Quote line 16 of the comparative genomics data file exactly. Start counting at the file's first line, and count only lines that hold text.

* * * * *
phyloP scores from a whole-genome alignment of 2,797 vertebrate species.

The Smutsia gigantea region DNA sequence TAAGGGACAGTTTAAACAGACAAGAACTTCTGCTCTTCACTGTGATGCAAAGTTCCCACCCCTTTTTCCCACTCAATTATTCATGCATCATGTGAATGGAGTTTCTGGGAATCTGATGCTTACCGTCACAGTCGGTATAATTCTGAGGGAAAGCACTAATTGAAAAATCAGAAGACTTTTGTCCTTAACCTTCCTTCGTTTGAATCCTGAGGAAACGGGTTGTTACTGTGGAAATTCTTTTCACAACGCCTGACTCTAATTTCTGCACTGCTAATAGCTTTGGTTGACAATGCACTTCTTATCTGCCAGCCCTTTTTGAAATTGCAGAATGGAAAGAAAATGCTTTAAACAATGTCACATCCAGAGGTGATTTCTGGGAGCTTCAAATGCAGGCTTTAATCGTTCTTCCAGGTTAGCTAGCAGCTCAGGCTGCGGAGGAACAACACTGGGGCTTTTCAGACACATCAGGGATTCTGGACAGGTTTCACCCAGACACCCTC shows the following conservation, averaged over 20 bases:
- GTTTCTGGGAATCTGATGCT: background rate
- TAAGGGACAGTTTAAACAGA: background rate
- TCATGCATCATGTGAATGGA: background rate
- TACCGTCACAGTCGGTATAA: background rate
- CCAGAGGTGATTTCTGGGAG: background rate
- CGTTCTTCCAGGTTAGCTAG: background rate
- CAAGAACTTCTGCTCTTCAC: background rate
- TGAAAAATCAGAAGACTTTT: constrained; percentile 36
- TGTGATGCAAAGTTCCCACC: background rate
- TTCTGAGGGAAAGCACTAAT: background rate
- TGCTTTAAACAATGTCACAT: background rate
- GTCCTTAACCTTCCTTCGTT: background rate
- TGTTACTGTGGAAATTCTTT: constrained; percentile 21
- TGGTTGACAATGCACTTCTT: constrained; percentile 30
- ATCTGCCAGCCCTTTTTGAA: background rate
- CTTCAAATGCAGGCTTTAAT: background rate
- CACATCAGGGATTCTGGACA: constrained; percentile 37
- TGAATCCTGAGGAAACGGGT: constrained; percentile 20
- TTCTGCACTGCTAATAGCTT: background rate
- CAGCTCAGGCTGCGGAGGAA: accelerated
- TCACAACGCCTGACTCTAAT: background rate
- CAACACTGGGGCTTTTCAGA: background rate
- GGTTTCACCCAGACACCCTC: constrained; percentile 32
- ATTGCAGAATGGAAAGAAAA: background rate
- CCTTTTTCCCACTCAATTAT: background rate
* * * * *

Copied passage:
- TGGTTGACAATGCACTTCTT: constrained; percentile 30